Patients And Methods: A cohort of patients with mCRPC treated between 2014 and 2017 with first-line AA or E for mCRPC was identified from 3 hospitals' institutional review board-approved databases. Patients were classified by use of D for mHSPC. This time frame was chosen as ADT+D became a valid therapeutic option for mHSPC in 2014, and it inherently entailed a short follow-up time on AA/E. The endpoints included overall survival from ADT start, overall survival from AA/E start, and time to AA/E start from ADT start. Differences between groups were assessed using the log-rank test.

Results: Of the 102 patients with mCRPC identified, 50 (49%) had previously received ADT alone, while 52 (51%) had ADT+D. No statistically significant difference in any of the evaluated outcomes was observed between the 2 cohorts. Yet, deaths in the ADT+D group were 12 versus 21 in the ADT alone, after a median follow-up of 24.4 and 29.8 months, respectively.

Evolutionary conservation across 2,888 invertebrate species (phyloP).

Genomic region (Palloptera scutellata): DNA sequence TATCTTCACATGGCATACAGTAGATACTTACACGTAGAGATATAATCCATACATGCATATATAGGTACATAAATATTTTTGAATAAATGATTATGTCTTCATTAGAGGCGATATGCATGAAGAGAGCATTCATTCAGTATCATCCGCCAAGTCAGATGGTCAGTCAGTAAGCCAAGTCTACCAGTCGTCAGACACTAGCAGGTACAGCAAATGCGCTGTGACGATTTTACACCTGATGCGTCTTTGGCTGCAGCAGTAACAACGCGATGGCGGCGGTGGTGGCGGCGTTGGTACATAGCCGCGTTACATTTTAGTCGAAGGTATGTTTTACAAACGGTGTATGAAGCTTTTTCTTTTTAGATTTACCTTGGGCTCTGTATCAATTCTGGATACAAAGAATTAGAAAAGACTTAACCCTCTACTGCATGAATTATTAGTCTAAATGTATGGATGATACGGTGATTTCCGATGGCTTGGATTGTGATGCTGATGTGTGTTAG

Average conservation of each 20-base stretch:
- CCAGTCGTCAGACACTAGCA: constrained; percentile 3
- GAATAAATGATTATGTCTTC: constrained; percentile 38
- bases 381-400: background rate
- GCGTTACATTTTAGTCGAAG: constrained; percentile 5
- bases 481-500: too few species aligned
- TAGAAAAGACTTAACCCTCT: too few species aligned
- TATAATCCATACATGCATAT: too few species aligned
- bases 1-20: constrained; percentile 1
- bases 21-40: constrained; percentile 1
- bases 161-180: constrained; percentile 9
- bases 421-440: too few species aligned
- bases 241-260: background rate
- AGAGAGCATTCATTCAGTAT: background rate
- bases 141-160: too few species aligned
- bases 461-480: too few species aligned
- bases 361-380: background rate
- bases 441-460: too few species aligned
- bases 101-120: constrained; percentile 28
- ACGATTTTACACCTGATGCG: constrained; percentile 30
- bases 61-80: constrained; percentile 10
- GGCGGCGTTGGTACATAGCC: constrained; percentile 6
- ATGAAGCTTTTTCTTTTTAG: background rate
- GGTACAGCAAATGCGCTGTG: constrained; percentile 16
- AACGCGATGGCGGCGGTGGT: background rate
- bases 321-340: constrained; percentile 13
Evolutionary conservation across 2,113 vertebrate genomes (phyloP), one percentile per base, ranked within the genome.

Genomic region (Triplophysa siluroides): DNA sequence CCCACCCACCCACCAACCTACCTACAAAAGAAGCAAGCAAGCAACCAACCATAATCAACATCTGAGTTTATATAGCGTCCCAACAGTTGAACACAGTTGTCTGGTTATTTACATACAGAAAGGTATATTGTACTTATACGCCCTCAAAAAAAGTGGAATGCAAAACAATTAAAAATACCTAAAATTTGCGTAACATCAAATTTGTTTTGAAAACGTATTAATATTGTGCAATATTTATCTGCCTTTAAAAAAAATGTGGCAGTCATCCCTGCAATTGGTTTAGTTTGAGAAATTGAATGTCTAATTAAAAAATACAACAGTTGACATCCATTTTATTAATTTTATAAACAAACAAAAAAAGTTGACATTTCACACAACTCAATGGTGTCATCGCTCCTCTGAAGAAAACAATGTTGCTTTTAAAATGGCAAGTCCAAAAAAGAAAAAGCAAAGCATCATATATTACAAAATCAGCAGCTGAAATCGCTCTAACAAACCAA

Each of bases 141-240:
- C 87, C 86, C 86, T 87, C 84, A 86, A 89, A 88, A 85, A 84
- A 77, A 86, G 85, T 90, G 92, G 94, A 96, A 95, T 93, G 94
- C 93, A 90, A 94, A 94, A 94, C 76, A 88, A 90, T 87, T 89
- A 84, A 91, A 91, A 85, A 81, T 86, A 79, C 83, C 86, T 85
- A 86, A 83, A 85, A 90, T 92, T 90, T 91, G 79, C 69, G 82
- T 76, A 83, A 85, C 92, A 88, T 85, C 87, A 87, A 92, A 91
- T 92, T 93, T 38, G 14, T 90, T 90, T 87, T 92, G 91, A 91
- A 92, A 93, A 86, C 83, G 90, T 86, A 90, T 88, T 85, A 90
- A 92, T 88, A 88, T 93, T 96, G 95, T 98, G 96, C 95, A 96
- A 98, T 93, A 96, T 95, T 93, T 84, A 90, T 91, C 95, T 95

Conclusion: In a cohort of ADT/ADT+D-treated patients with mCRPC with short times to first-line AA/E and follow-up, the efficacy of AA/E is similar regardless of previous use of D.
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http://dx.doi.org/10.1016/j.clgc.2017.12.012DOI Listing
http://www.ncbi.nlm.nih.gov/pmc/articles/PMC5986287PMC
April 2018